I just finished watching the last five minutes of the Denver Broncos and New York Jets football game. The first fifty-five minutes weren’t anything special, but those last five minutes were spectacular, but as good as they were, it was the after the game review that just blew me away. The quarterback for the Broncos is Tim Tebow, and he draws a lot of criticism. People either love him or hate him, but the funny thing is I don’t think it’s him. I think it’s who he represents. Tim always gives all the credit to his Lord and Savior Jesus Christ, and to his teammates and his coaches. He says very little about himself.
Here he was sitting in the midst of a group of legends in the realm of NFL football, and yet he talked and showed his faith in God, in his teammates, and in his coaches. I’m sure to the dischantment of a lot of people the men he was sitting in the middle of found themselves talking more about his faith, and who he was, than about football. His witness was so beautiful, so touching, it made me cry, and thank my God and praise Him for working through this kid.
This is the kind of Christian who makes a difference, who turns the world in which he lives on its head simply by showing people what they haven’t seen before. Tim Tebow isn’t perfect, and I’m not placing him on a pedstal, but I’ll tell you this. He’s the kind of person we should want our children to know about, and to want to be like. In a world that lives to destroy people like Tim Tebow, we as christians should pray daily for him, and for the many, many people who do the same kinds of things he does on a daily basis without fanfare, but with a sincere and loving heart. Sometimes we forget that we are brothers and sisters in Christ, but we are. Let’s pray for and support each other, and show our love one to another. It’s our love for each other, and for our Lord that will draw the lost to our Lord. Let us not forget it.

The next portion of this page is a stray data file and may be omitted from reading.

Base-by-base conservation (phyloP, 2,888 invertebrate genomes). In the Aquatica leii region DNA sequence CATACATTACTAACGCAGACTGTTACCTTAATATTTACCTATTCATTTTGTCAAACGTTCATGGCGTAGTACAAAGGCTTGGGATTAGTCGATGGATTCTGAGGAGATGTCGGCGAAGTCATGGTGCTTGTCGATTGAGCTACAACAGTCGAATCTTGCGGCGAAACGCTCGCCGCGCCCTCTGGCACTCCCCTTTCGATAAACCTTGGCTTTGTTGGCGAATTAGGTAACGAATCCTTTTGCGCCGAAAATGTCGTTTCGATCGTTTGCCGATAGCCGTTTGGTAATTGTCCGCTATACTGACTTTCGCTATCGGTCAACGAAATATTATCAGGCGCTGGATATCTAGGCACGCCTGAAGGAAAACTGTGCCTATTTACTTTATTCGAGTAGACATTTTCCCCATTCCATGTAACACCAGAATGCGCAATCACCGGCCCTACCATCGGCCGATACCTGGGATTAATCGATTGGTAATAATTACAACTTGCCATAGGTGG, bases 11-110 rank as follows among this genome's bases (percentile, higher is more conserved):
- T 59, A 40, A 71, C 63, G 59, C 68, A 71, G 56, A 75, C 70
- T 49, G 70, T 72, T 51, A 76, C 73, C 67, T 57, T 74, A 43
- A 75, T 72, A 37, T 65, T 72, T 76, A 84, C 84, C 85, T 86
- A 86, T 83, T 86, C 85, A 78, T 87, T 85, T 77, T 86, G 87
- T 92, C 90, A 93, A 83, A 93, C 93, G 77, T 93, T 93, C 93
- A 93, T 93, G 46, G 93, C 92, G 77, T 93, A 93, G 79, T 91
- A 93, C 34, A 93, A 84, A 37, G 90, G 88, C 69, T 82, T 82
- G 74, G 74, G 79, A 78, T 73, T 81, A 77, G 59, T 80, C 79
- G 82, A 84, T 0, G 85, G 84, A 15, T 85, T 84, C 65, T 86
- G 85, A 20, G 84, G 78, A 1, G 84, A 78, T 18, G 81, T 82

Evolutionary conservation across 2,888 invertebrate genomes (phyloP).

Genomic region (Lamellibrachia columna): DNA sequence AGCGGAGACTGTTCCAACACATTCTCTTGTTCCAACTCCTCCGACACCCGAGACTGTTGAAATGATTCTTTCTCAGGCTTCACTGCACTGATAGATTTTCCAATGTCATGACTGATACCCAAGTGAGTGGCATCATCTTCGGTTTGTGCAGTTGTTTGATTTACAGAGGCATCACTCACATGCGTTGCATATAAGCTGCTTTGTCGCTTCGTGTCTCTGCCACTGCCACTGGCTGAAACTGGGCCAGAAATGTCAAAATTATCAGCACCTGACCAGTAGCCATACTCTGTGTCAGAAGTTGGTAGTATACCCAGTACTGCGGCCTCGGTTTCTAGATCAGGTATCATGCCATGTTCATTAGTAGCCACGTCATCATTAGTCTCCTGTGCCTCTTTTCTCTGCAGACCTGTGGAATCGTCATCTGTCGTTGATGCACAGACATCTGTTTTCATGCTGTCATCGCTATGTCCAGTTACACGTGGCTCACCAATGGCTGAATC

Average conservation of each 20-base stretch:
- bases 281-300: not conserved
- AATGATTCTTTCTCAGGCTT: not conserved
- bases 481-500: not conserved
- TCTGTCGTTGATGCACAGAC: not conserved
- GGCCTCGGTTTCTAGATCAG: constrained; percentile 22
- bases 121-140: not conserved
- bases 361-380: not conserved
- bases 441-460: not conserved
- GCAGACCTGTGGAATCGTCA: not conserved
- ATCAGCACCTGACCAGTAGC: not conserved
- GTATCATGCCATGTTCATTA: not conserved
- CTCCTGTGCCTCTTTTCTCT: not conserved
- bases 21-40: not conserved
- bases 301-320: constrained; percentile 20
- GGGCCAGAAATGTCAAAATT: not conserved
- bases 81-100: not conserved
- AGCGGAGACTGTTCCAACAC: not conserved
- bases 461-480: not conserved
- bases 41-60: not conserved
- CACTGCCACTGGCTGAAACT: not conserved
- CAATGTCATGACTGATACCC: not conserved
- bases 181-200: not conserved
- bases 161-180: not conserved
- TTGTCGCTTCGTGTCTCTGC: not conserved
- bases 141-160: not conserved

The following is a video clip of a great song that gives a powerful message, and puts things in perspective for me. Perhaps it will for you as well.
Among the many things all people should possess a good conscience should be paramount. If you have a good conscience then take time to praise God for it is a witness to the relationship between you and He.
The glory of a good person is the testimony of a good conscience. A good conscience is able to bear very much and is very cheerful in adversities. An evil conscience is always fearful and unquiet. Never rejoice except when you have done well. You shall rest sweetly if your heart does not accuse you. Sinners never have true joy or feel inward peace, because ‘there is no peace for the wicked,’ says the Lord (Isaiah 57:21). The glory of the good is in their consciences, and not in the tongues of others, The gladness of the just is of God, and in God; and their joy is of the truth.
A person will easily be content and pacified whose conscience is pure. If you consider what you are within, you will not care what others say concerning you. People consider the deeds, but God weighs the intentions. To be always doing well and to esteem little of one’s self is the sign of a humble soul. For not he who commends himself is approved, but whom the Lord commends, ‘says Paul (2 Corinthians 10:18). To walk inwardly with God, and not to be kept abroad by any outward affection, is the state of a spiritual person. Conscience is that faculty in me which attaches itself to the highest that I know, and tells me what the highest I know demands that I do. It is the eye of the soul which looks out either toward God or toward what it regards as the highest authority. If I am in the habit of steadily facing toward God, my conscience will always introduce God’s perfect law and indicate what I should do. The point is, will I obey? I have to make an effort to keep my conscience so sensitive that I walk without offense. I should be living in such perfect sympathy with God’s Son that in every circumstance the spirit of my mind is renewed. The one thing that keeps the conscience sensitive to Him is the habit of being open to God on the inside. When there is any debate, quit. There is no debate possible when conscience speaks.
C.F.H. Henry, Christian Personal Ethics, Eerdmans, 1957, p. 509ff